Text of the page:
The Fab-Four Score
I heard the quirky, sublime harmony of Paul McCartney and John Lennon intertwine on "Hey Jude" last night, reminding me again to write about The Beatles.
Far lesser musical lights have labels on this blog, and it's been bugging me that the greatest pop-music band in history doesn't. Many folks consider The Rolling Stones to be the greatest rock band ever, and they might be right — I'm not a huge Stones fan, to be honest, although they definitely rock and are indubitably iconic. The Beatles, however, during a relatively brief career that spanned the era in which classic rock-&-roll ("She Loves You") gave way to flat-out hard rock, hold the roll ("Helter Skelter"), also proved masters of old-fashioned balladry, psychedelic experimentation, and so much more ("Strawberry Fields Forever"). They wrote anthems, they wrote grooves, they wrote ditties, for Pete Best's sake. Has any other group of musicians been so talented at turning out so many different styles of infectious, accomplished, influential music? And I include in that group not just Lennon, McCartney, George Harrison, and Ringo Starr, but producer George Martin as an indispensable enabler of most of the Beatles' joint career.
So here's my First Beatles Story.
A generally vilified movie called Sgt. Pepper's Lonely Hearts Club Band came out in the summer of 1978, when I was seven years old, my sister was five, our parents had just separated, and we were living with Mom at our grandparents'. We loved that movie. It was told entirely through song and mimed action except for the narration of George Burns in the persona of Mr. Kite, mayor of Heartland — home of Billy Shears, played by Peter Frampton, and the Henderson brothers, played by The Bee Gees, who together made up the titular band. Like The Beatles' own animated Yellow Submarine and the more recent, more serious film Across the Universe, most of its characters' names were taken from Beatles songs; in addition to the above, there were love interest Strawberry Fields, the malevolently mean Mr. Mustard, and of course Lucy.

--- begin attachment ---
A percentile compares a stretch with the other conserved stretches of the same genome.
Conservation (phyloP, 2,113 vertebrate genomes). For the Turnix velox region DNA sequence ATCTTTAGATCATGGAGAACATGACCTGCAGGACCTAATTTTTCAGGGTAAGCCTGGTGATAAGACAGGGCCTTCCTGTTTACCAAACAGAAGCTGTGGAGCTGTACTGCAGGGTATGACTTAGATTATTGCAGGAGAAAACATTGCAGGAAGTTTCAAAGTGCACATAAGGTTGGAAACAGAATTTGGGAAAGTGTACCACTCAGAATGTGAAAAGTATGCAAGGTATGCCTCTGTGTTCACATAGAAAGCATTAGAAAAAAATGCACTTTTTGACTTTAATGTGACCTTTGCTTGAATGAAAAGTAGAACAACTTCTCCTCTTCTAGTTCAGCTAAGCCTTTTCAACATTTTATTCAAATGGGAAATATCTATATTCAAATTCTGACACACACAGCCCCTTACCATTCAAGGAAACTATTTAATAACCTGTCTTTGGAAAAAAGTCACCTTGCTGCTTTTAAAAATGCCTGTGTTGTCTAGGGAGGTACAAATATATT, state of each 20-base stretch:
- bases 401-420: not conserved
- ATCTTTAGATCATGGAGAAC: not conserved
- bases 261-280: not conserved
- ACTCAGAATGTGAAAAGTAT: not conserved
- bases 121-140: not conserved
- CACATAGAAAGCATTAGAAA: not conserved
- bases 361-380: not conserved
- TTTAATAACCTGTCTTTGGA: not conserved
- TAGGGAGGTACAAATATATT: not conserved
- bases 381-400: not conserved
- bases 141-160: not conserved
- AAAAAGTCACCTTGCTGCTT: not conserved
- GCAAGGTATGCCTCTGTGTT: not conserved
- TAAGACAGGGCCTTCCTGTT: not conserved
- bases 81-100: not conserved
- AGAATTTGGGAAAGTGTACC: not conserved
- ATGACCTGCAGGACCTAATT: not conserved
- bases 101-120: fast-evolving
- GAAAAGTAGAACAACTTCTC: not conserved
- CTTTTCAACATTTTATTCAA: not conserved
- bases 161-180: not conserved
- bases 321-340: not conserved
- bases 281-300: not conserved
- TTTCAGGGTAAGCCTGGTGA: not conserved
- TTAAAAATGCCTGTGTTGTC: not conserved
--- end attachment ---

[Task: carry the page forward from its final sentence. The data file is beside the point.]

When I say we loved it, I mean we really couldn't get enough. The movie version of Grease had come out only a month before, and both films' box office benefitted substantially from my family's repeated trips to the theater. Sister and I also owned the soundtracks — neither of which followed the source movie's song sequences, but that hardly stopped us from performing tribute shows regularly.
Mom didn't find the kitsch of the film offensive, and besides enjoying it on its own merits along with us she took the opportunity to formally introduce us to the original versions of the movie's songs on the Beatles' Sgt. Pepper and Abbey Road albums. One rainy night, I believe on our way home from a screening, Mom bought the records and we listened to them during a thunderstorm in my grandparents' living room. Hearing these alternate versions of songs we'd quickly learned by heart was strange, but they grew on us.
The movie wasn't my first-ever exposure to The Beatles; Mom sang "Yesterday" regularly, and I remember learning "Octopus's Garden" in school, but I'd never associated them with anything bigger. After the summer of Sgt. Pepper, though — which actually lasted far beyond that season, thanks to our album, airings on television, and, believe it or not, a novelization of the movie that I still own — the Beatles quotient in our lives grew with each new record my mom shared with us or each song she'd sing for me from her Beatles piano/guitar songbook so that I'd have a melody on which to hang the fascinating lyrics.
Mom, Sis, and I took in a Beatlemania show in Philadelphia shortly after our move there from Wildwood, and in the coming years I'd appreciate the full spectrum of, as the old joke goes, the band Paul McCartney was in before Wings. It all started with what legions of fans consider a practically sacrilegious spool of celluloid, however, proof that there's no bad way to meet The Beatles.
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